Holocaust remembrance: beware ‘siren songs of hate’ – UN chief

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In his speech, delivered at UN Headquarters in New York, Mr. Guterres recalled that, within months, the Nazis had dismantled fundamental constitutional rights and paved the way for totalitarian rule: members of parliament were arrested, freedom of the press was abolished, and the first concentration camp was built, in Dachau.

The antisemitism of the Nazis became government policy, followed by organized violence and mass murder: “by the end of the war, six million children, women, and men – nearly two out of every three European Jews – had been murdered”.

Alarm bells ignored

Mr. Guterres went on to draw parallels between 1933 and today’s world: “the alarm bells were already ringing in 1933,” he declared, but “too few bothered to listen, and fewer still spoke out”.

The UN chief said that there are many “echoes of those same siren songs to hate,”

pointing out that we are living in a world in which an economic crisis is breeding discontent; populist demagogues are using the crisis to win votes, and “misinformation, paranoid conspiracy theories, and unchecked hate speech” are rampant.

In addition, continued Mr. Guterres, there is a growing disregard for human rights and disdain for the rule of law, “surging” white supremacist and Neo-Nazi ideologies; Holocaust denial and revisionism; and rising antisemitism – as well as other forms of religious bigotry and hatred.

Shoes confiscated from prisoners at a concentration camp in Auschwitz, Poland.

Unsplash/William Warby

Shoes confiscated from prisoners at a concentration camp in Auschwitz, Poland.

‘Antisemitism is everywhere’

The Secretary-General lamented the fact antisemitic hate can be found everywhere today and, he said, it is increasing in intensity.

Mr. Guterres cited several examples, such as assaults on Orthodox Jews in Manhattan, Jewish schoolchildren bulled in Melbourne, Australia, and swastikas spraypainted on the Holocaust memorial in the German capital Berlin.

Neo-Nazis now represent the number one internal security threat in several countries, declared Mr. Guterres, and white supremacist movements are becoming more dangerous by the day.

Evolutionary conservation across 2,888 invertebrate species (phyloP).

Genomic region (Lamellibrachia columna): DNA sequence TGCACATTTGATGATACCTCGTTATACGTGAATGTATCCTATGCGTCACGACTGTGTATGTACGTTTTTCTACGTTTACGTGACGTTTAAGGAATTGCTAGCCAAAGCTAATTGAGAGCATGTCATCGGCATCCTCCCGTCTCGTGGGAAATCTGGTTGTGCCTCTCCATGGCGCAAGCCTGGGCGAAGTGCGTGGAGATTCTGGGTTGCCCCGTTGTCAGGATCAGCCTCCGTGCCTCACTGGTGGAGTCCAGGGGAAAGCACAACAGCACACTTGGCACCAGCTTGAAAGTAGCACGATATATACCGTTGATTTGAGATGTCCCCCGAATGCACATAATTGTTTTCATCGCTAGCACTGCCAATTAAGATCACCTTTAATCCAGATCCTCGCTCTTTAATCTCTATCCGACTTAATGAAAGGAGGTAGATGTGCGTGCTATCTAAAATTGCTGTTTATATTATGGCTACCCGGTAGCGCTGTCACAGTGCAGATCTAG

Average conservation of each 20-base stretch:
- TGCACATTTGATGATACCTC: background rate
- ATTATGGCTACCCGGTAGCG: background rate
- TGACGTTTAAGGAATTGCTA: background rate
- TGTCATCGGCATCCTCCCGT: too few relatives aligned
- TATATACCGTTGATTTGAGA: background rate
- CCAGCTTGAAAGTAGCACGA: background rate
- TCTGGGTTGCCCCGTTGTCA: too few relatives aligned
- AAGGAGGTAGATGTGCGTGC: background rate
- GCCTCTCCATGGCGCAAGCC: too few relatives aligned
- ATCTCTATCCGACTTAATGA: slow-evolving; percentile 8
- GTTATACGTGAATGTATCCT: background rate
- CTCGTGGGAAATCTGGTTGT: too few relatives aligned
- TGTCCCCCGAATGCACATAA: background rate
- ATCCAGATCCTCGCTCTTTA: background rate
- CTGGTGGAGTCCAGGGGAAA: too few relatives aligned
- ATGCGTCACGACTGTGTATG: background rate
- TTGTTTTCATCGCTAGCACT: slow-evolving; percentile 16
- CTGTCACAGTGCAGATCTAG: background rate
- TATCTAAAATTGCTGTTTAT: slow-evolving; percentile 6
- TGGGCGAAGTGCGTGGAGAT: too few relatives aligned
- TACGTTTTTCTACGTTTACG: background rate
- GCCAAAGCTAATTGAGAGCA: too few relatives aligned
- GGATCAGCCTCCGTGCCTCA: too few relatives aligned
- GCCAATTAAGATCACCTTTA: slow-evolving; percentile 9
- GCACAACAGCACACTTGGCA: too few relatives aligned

Jews from Subcarpathian Rus are subjected to a selection process on a ramp at Auschwitz-Birkenau, Poland.

US Holocaust Memorial Museum/Yad Vashem

Jews from Subcarpathian Rus are subjected to a selection process on a ramp at Auschwitz-Birkenau, Poland.

‘Set up guardrails’

The online world is one of the main reasons that hate speech, extreme ideologies and misinformation are disseminating so fast around the world, and the UN chief appealed to all those involved, from tech companies to policymakers and the media, to do more to stop the spread, and set up enforceable “guardrails”.

He went on to call out social media platforms and their advertisers who, he said, are complicit in moving extremism to the mainstream, turning many parts of the Internet into “toxic waste dumps for hate and vicious lies”.

The UN’s contribution to addressing the issue includes the Secretary-General’s Strategy and Plan of Action on Hate Speech,  proposals for a Global Digital Compact for an open, free, inclusive, and secure digital future, and a code of conduct to promote integrity in public information.  

‘New waves of antisemitism’

In his address to the Ceremony, Csaba Kőrösi, President of General Assembly, reminded his audience that, although the Assembly was created to ensure that no one would have to see what the Holocaust survivors endured, 2023 is already seeing “new waves of antisemitism and Holocaust denial” across the world.

“Like poison, they seep into our everyday lives. We hear them from politicians, we read it in the media. The hate that made the Holocaust possible continues to fester”, declared Mr. Kőrösi.

The General Assembly President concluded by urging pushback against the “tsunamis of disinformation crashing about the Internet”.

Action through education and moderation

In a statement released on the International Day, UNESCO, the UN education, science, and culture agency, referred to the partnerships it has established with leading social media company Meta – the owner of Facebook and TikTok – as a first step towards fighting online antisemitism and Holocaust denial, but acknowledged that significant work still needs to be done.

This programme involves the development, in collaboration with the World Jewish Congress, of online resources, which are now used by the platforms to counter the spread of content denying and distorting the Holocaust.

“As we enter a world with fewer and fewer survivors who can testify to what happened, it is imperative that social media companies take responsibility to fight misinformation and to better protect those targeted by antisemitism and hate,” said UNESCO Director-General Audrey Azoulay.

Widespread online Holocaust denial

UNESCO research has found that antisemitism and denial and distortion of the Holocaust, continue to proliferate on all social media platforms.

On average, 16 per cent of social media posts on the Holocaust falsified history in 2022. On Telegram, which has no content moderation, this rises to 49 per cent, whilst on Twitter the amount has risen considerably following the upheaval at the company at the end of last year.

Offline, UNESCO has programmes across the world to promote Holocaust and genocide education.

Next month, UNESCO and the US Holocaust Memorial Museum aim to train ministry of education officials in 10 countries to develop ambitious Holocaust and genocide education projects and, in the US, will train educators in the US on how to address antisemitism in schools.